Meet the Laitmans
Drs. Robert Laitman & Ann Mandel Laitman are both doctors of internal medicine, Robert being a nephrologist as well. With a former practice of about 2,000 patients, they chose to pivot 15 years ago in the pursuit of helping other families connect to effective protocols and care. Perhaps even more important to note was the profound impact they witnessed firsthand when Clozapine was combined with a supportive community.
Within the last five years, Robert has fully transitioned out of nephrology to continue breaking down barriers for other families like theirs to find care.
The Struggle for Proper Care
Even families with all the resources in the world can struggle to find effective care. During our conversation with the Laitmans, we heard story after story of the sheer variety and at times, the inconsistency in care . In a recent situation, a patient had been misdiagnosed several times over the course of 10 years. After a long road of worsening symptoms and seemingly dead ends, once the patient began a Clozapine regimen under the expertise,supervision, and direction from the EASE Model, this patient’s eating issues resolved, in large part due to the voices telling him not to eat subsiding. Sadly, the Laitmans hear stories like these each and every day.
Next comes the issue of properly training physicians for Clozapine protocols. When most patients are given this antipsychotic, it’s as a last ditch effort. It then takes longer for the positive effects to become evident after years of continual neural tissue damage. As the Laitmans pointed out during our call, it’s a delicate balance of slowly introducing Clozapine while weaning off other antipsychotics, which can be too complex and discouraging for brand new Nurse Practitioners, and not profitable enough for seasoned physicians.
In their experience, many private psychiatrists chose not to work with patients with psychotic disorders because of the amount of work, and lean reimbursement rate from insurance. Drs. Robert Laitman and Ann Mandel Laitman are always amazed at how long it takes people to get to Clozapine in the first place.
They themselves are swamped, currently helping over 200 individuals in 30 states manage Clozapine. Help in the Home learned about the Laitmans’ work when local DMV area families recommended their powerful book and sent referrals our way. It is extremely difficult to find facilities like ours that provide housing and are familiar with Clozapine management.
Let’s take a look at how their continuity of care has evolved.
The Evolution of a Non-Profit & Saturday Kitchen Talks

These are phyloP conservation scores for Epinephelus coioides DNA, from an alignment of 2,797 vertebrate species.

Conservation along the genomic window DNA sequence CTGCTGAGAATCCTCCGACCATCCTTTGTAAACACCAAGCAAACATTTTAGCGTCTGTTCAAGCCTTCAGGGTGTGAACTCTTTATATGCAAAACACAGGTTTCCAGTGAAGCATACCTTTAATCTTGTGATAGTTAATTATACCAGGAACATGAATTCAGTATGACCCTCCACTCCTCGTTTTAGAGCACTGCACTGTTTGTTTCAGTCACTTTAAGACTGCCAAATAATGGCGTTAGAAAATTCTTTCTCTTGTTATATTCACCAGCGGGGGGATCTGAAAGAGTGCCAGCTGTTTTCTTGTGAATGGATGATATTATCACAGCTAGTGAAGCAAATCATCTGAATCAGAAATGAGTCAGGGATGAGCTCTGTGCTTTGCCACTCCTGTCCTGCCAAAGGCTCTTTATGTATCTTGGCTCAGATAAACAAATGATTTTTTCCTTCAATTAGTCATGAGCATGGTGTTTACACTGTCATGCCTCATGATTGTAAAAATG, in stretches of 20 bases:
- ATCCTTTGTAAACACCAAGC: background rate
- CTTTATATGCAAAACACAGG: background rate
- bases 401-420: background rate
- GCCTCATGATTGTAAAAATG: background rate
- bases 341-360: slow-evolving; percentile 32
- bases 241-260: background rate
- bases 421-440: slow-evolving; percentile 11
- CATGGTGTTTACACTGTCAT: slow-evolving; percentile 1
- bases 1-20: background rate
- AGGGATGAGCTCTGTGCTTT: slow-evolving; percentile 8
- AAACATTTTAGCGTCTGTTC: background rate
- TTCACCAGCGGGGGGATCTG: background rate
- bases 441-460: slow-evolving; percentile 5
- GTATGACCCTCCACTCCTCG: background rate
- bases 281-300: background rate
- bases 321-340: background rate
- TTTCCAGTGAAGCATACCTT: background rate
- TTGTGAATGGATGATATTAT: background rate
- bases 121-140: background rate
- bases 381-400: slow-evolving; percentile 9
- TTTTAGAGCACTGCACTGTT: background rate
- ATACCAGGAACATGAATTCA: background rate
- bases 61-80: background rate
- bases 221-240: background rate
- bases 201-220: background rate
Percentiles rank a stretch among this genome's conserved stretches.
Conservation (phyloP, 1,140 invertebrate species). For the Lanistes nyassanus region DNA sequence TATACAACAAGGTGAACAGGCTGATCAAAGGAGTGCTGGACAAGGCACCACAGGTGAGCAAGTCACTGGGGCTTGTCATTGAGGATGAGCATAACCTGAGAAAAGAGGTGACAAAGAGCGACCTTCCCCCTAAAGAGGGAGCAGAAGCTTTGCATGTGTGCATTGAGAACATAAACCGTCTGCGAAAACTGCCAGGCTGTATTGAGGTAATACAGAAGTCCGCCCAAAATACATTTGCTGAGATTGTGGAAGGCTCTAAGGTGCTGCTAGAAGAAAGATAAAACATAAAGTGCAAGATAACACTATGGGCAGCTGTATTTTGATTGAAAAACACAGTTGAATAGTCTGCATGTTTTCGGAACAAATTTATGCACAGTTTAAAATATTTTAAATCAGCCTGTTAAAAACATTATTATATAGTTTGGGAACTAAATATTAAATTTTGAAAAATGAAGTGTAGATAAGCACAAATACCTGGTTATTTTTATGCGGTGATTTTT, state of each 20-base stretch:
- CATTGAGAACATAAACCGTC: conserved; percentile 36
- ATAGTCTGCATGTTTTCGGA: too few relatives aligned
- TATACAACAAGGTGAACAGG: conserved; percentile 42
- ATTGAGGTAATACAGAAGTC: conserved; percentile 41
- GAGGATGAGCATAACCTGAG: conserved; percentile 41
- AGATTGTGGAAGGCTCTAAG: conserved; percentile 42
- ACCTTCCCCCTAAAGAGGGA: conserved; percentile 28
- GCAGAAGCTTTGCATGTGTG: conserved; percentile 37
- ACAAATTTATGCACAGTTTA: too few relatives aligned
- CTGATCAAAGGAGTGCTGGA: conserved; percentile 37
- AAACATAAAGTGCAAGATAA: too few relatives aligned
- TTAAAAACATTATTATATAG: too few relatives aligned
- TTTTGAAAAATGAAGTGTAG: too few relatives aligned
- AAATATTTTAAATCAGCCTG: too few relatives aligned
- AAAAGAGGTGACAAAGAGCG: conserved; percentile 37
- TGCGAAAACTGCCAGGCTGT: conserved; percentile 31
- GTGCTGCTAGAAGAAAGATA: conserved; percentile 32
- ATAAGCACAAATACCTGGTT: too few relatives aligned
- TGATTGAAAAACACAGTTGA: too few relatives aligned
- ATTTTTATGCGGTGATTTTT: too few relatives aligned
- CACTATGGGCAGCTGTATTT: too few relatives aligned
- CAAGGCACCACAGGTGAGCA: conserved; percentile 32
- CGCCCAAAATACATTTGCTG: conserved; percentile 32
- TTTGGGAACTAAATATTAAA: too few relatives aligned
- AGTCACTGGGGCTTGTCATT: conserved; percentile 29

The Laitmans’ formed a non-profit organization, Team Daniel, to advocate for and support people living with mental illness by organizing events for social support and exercise. It all began with a love of running and organizing 5K’s each year on Long Island, NY to raise funds.
What began as Dr. Robert Laitman inviting one of his patients to his home every Saturday to run with him, morphed into more patients, plus their families. Robert, Ann and their son would traverse their neighborhood as the group grew to 50 people. Soon they needed food and coffee, lots of lots of coffee!
But a beautiful thing occurred- the kids started to get to know one another, as the parents sat together and shared their stories. Slowly but surely, word spread, new people showed up, and conversation about this controversial drug began to build momentum.
That all could have come to a screeching halt when the pandemic began, but once again they rolled with the punches. Switching over to Zoom gatherings, their small home-based gatherings blossomed into an even larger community. Now they connect with people across the US, Canada, Mexico and even South Africa.
The EASE Model
After years of leading the conversation around Clozapine, the Laitmans developed a framework that was easily understandable. Like most stages of recovery, patience is required. An important discovery in their work was the understanding that before progress could be made, it was important to quiet the voices and the delusions as much as possible without numbing the patient’s brain. And when this sweet spot is reached, for many, it’s the first time in a long time that they’ve been able to think somewhat clearly. That’s where the delicate work of treating the negative symptoms with pharmacology begins.